ReCodLiver0.9: Overcoming Challenges in Genome-Scale Metabolic Reconstruction of a Non-model Species
Journal article, Peer reviewed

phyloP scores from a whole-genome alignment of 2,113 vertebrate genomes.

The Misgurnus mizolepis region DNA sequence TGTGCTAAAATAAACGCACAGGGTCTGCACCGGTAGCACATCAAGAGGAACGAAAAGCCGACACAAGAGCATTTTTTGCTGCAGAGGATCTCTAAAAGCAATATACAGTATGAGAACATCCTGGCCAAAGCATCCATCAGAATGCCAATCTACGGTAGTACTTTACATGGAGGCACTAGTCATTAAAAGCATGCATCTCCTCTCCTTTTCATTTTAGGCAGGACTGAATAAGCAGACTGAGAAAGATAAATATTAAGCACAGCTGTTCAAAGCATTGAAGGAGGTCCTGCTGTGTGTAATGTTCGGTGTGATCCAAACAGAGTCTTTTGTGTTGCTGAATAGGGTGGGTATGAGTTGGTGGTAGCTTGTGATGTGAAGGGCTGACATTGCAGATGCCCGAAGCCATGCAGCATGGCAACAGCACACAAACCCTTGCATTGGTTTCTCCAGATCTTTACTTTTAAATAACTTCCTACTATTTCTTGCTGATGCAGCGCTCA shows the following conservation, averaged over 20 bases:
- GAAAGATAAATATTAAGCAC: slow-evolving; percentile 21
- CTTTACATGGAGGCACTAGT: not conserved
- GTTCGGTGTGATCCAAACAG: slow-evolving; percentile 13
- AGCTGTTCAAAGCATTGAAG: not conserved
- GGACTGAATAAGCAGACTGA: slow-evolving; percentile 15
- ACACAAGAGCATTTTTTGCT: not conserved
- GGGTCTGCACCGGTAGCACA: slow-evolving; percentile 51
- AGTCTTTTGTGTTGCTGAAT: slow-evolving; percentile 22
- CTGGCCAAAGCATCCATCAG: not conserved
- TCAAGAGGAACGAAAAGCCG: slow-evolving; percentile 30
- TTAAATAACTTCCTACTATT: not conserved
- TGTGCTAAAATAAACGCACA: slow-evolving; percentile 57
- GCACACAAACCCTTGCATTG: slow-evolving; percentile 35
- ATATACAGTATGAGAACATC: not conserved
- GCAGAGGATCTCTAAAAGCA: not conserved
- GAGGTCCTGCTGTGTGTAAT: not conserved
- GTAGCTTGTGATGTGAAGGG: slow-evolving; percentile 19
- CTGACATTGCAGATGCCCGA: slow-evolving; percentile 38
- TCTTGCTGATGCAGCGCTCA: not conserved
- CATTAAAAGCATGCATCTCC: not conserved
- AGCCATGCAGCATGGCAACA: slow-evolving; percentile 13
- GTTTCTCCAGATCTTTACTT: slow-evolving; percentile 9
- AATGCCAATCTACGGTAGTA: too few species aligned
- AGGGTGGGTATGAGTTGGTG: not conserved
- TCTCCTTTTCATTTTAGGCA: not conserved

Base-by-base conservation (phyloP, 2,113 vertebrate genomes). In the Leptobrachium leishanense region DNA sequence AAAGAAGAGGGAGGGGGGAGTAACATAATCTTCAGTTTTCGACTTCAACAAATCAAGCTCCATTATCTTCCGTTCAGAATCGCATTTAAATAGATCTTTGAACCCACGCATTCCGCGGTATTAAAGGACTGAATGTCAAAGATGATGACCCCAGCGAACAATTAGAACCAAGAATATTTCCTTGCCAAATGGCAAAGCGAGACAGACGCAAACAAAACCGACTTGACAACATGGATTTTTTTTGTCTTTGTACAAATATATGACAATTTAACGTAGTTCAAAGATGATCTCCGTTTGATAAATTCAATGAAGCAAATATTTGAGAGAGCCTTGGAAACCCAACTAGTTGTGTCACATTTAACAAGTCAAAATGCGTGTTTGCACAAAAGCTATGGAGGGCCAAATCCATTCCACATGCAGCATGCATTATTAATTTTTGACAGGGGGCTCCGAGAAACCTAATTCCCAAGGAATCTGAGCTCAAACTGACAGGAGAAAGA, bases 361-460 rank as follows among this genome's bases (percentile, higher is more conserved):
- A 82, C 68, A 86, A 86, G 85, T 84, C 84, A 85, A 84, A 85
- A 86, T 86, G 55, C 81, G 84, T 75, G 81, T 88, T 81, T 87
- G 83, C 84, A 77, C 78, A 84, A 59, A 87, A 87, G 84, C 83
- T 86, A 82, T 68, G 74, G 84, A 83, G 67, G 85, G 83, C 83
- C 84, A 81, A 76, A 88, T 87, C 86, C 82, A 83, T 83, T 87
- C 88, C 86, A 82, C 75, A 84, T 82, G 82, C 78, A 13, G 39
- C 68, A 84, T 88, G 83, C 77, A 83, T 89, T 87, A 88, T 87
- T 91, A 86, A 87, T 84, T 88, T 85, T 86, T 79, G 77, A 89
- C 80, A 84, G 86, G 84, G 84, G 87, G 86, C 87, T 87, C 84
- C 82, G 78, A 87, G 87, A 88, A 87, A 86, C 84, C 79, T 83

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The availability of genome sequences, annotations, and knowledge of the biochemistry underlying metabolic transformations has led to the generation of metabolic network reconstructions for a wide range of organisms in bacteria, archaea, and eukaryotes. When modeled using mathematical representations, a reconstruction can simulate underlying genotype-phenotype relationships. Accordingly, genome-scale metabolic models (GEMs) can be used to predict the response of organisms to genetic and environmental variations. A bottom-up reconstruction procedure typically starts by generating a draft model from existing annotation data on a target organism. For model species, this part of the process can be straightforward, due to the abundant organism-specific biochemical data. However, the process becomes complicated for non-model less-annotated species. In this paper, we present a draft liver reconstruction, ReCodLiver0.9, of Atlantic cod (Gadus morhua), a non-model teleost fish, as a practicable guide for cases with comparably few resources. Although the reconstruction is considered a draft version, we show that it already has utility in elucidating metabolic response mechanisms to environmental toxicants by mapping gene expression data of exposure experiments to the resulting model.